He has bonded with the Old One and surpassed humanity. He is now a worthless slithering monster, resembling neither demon nor human. When you slay him you are offered a choice. Kill the Old One and throw away the power of the soul arts, tossing mankind back into banality. Or you can obtain the power of the Old One, and become something far greater than human, at the cost of becoming like the king. And like the king you too shall be a puppet, to be tossed away when something more powerful comes along. In Demon's Souls, power is fleeting. No one can possess too much power for too long. The power belongs to the Old One, who cannot be killed. He can only be put to sleep, so he can wake up some day and begin this story anew.
Replace the word 'power' with 'knowledge' and you have the plot of Bloodborne.
In Bloodborne SPOILERS the world is overseen by celestial beings known as the Great Ones. They exist, invisible to the average person. Only through absorbing their thoughts and obtaining inhuman knowledge can their existence be known. In order to even know about the Great Ones, one must embrace insanity.
And many people in Bloodborne's world tried to use the Great Ones to make their mark on history, so they could change mankind forever. Some sought the knowledge of the Great Ones, some wanted their blood and others wanted to become a parent to an infant Great One. As you can imagine, all had terrifying effects to those involved.
Mankind suffered for trying to ascend. The knowledge of the Great Ones cannot even be placed into words. It can be etched into runes and memorized, but that does not lead to understanding. Understanding is punished, and for all your victories, your actions are meaningless.
Bloodborne does not have a traditional happy or bad ending. Instead there's greyness. The night can end and day will rise, but the events of the hunt will unfold again. You can defy the wishes of Gherman and the hunt, but in the end you are bound into the curse of the hunt eternally. Or you can embrace the Great Ones and slay the Moon Presence who brings the hunt, and become a Great One yourself.
Surely becoming a God is something that matters? That makes a difference to the world, right?
In a way, yes... but all you do is replace another dead God. As the Souls series shows, even Gods don't last forever. Some sleep, some die and power transfers from one being to the next, but nothing is ever permanent. You are but a grain of sand in the hourglass of the world. At best, your victories freeze that hourglass, and give you a moment to embrace the power you have earned. But in the end time will continue to flow. Your hardships will be forgotten, and your name will cease to be relevant. At every attempt to obtain power, you only grasp it for a moment before it is taken away from you, or becomes far beyond your understanding. Your impact on the world is insignificant. The world will keep turning, the grass will still grow and the birds will chirp.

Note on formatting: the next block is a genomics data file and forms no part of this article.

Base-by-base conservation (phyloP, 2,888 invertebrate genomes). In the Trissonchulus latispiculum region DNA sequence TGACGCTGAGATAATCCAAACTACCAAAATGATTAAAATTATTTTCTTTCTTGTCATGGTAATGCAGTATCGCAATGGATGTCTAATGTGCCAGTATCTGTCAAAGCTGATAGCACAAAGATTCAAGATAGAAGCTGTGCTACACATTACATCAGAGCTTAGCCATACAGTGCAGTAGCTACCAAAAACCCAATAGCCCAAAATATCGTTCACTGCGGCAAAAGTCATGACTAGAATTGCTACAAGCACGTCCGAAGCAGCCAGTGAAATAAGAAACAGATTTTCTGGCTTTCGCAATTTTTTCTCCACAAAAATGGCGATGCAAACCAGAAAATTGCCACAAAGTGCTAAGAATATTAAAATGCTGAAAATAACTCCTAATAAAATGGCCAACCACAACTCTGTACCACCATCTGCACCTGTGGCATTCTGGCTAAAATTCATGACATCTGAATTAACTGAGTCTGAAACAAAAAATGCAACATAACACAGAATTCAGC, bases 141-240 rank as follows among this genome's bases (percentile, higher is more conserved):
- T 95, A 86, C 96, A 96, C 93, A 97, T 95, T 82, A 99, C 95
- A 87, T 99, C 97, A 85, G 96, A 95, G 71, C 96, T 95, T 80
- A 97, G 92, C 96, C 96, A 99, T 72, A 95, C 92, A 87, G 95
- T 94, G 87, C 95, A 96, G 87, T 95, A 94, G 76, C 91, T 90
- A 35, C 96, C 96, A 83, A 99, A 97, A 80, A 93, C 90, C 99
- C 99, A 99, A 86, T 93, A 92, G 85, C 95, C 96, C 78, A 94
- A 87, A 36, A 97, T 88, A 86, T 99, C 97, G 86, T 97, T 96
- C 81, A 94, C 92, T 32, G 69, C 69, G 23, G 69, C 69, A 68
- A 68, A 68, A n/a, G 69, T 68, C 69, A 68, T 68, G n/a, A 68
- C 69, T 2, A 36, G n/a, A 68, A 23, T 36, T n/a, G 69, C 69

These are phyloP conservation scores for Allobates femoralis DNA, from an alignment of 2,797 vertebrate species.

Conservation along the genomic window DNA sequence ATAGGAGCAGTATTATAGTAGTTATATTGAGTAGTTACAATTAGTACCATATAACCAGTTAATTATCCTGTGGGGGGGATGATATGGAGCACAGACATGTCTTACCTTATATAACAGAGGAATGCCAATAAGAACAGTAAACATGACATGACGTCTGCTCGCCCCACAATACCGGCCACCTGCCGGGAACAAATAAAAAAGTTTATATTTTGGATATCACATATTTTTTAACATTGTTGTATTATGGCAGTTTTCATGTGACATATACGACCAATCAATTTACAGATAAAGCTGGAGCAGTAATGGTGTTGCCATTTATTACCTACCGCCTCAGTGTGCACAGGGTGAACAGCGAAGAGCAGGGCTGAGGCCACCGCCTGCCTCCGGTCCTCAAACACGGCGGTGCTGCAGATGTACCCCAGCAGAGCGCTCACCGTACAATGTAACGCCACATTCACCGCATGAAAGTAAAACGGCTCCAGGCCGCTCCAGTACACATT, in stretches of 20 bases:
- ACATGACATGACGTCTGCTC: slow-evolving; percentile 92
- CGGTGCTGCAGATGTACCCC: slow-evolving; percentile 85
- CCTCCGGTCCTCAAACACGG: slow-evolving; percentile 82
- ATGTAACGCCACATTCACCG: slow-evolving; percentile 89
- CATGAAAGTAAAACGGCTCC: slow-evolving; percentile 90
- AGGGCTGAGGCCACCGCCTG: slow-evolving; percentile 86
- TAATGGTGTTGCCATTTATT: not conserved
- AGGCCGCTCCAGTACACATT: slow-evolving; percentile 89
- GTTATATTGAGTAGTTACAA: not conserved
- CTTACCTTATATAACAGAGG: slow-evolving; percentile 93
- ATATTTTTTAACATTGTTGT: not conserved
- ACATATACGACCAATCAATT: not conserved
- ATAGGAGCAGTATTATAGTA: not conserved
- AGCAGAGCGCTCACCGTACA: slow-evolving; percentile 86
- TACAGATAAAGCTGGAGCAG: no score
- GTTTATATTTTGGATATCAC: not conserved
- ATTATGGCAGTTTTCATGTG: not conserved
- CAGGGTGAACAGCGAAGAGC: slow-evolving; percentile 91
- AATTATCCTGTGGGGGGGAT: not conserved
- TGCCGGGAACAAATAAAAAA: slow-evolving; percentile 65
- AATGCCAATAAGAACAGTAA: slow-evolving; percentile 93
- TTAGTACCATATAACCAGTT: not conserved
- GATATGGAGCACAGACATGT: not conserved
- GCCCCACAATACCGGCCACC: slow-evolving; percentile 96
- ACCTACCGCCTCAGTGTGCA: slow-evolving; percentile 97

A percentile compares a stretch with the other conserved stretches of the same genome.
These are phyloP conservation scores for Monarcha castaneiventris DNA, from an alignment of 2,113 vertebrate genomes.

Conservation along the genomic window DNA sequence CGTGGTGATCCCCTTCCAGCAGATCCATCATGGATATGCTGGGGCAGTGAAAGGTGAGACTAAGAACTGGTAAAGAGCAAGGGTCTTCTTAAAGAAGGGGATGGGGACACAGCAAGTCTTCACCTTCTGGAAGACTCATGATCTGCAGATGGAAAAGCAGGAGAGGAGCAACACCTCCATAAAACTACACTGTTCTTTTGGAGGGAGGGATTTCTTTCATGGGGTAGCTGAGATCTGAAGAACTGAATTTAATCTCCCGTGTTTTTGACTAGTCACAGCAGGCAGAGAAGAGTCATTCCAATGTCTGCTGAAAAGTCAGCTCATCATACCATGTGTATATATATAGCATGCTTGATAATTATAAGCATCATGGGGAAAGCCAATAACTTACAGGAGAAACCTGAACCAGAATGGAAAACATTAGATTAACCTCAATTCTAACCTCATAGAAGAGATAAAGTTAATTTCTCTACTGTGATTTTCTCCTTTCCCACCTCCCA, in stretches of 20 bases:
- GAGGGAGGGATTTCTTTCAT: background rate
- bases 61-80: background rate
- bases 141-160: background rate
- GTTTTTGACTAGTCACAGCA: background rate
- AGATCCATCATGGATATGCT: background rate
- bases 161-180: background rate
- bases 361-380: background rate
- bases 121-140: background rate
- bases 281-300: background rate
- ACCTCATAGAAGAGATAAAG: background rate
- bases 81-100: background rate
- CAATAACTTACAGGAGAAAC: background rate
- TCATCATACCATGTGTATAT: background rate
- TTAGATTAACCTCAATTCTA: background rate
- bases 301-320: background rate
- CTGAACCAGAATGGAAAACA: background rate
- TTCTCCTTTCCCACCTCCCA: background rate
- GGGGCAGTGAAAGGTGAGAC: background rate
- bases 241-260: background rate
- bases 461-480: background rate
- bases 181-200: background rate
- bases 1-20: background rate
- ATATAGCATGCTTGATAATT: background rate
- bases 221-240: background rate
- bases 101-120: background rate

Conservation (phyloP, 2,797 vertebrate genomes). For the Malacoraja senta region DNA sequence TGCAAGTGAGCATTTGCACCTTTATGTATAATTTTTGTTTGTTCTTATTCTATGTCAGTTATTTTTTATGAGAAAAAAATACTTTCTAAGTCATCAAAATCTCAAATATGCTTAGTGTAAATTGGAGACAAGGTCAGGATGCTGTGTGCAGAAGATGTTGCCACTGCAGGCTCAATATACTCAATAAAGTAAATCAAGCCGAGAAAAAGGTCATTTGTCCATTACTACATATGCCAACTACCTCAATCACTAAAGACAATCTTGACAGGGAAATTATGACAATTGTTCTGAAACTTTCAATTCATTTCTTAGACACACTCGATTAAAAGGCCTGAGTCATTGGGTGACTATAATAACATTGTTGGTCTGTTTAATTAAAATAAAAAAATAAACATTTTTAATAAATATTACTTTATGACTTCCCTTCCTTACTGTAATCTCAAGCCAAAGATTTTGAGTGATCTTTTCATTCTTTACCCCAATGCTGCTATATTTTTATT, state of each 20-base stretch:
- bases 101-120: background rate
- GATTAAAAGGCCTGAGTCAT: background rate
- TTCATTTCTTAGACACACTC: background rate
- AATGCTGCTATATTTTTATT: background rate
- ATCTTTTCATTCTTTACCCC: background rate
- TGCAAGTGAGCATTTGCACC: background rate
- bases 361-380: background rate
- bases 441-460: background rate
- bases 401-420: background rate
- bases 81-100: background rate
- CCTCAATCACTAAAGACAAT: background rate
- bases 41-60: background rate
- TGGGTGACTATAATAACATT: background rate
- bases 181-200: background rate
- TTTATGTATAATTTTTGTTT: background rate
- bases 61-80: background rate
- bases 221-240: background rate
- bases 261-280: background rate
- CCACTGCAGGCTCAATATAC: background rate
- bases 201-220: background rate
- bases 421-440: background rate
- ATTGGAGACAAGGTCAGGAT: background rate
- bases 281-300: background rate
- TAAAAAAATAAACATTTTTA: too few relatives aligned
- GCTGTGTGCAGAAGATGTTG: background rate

Boletaria, Lordran, Yharnam or even Earth. We're just a celestial body that keep spinning. Our planet will continue to exist long after our lives end, and what we consider to be true power is just a fleeting image. What we do in our lives means nothing to the grand picture. We aren't even a tiny speck to be seen from the sky.
In 1972 NASA took the first full photo of the earth as it was completely illuminated. The image, named the Blue Marble, shows our planet in an astounding way.
It shows a tiny little planet in the Milky Way galaxy. It was a powerful image because it showed how small we are as humans, and showed our planet not as a series of nations or borders, but as a world. The inhabitants of that world will live and die, but the earth will still remain.
And there's something relaxing about that. In embracing our powerlessness and meaninglessness, we obtain power and meaning. Our victories mean something to us, and we have to create something worthwhile in our lives. In the grand scheme of things, humankind will barely be remembered, so it should be our job to create something beautiful in the moments we exist. That could mean defeating a difficult enemy and feeling as though we succeeded when we never thought we could, or by doing something to make a difference in the lives of others.
In the end, it's on us to find out why we're here. Even if our stories will eventually be forgotten, it's on us to write those stories anyway.